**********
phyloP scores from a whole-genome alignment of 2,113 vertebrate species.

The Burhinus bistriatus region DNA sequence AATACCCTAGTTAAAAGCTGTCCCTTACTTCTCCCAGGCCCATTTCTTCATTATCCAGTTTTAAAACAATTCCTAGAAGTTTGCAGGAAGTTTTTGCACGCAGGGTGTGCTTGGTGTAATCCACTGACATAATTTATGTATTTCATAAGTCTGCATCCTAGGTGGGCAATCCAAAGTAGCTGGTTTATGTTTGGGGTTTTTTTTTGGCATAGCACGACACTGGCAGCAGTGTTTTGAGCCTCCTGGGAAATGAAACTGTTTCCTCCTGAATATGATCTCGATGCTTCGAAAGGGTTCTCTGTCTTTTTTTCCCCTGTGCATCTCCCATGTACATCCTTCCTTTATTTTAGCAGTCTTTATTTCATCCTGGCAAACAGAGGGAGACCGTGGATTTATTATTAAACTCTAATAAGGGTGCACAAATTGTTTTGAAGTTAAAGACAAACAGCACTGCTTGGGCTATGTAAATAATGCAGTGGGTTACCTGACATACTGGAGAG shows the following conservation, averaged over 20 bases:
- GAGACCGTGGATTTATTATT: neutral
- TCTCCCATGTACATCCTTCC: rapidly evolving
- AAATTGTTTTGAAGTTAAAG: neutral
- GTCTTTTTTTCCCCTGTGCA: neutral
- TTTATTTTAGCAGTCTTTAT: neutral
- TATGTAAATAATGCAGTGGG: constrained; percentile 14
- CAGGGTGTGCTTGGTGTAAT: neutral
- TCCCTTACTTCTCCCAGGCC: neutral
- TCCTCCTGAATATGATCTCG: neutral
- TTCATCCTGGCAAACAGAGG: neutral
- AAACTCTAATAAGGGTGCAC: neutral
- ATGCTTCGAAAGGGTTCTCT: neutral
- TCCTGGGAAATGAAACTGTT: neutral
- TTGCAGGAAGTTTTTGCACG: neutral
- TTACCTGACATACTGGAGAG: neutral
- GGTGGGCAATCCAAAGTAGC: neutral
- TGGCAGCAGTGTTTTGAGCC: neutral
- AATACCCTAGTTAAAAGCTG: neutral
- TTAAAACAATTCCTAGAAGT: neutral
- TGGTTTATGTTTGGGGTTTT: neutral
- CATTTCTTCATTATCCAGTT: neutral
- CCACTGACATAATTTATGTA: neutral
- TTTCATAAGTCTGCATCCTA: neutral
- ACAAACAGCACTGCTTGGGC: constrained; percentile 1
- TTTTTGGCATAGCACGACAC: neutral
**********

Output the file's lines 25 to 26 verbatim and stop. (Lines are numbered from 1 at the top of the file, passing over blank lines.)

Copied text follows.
- TTTCATAAGTCTGCATCCTA: neutral
- ACAAACAGCACTGCTTGGGC: constrained; percentile 1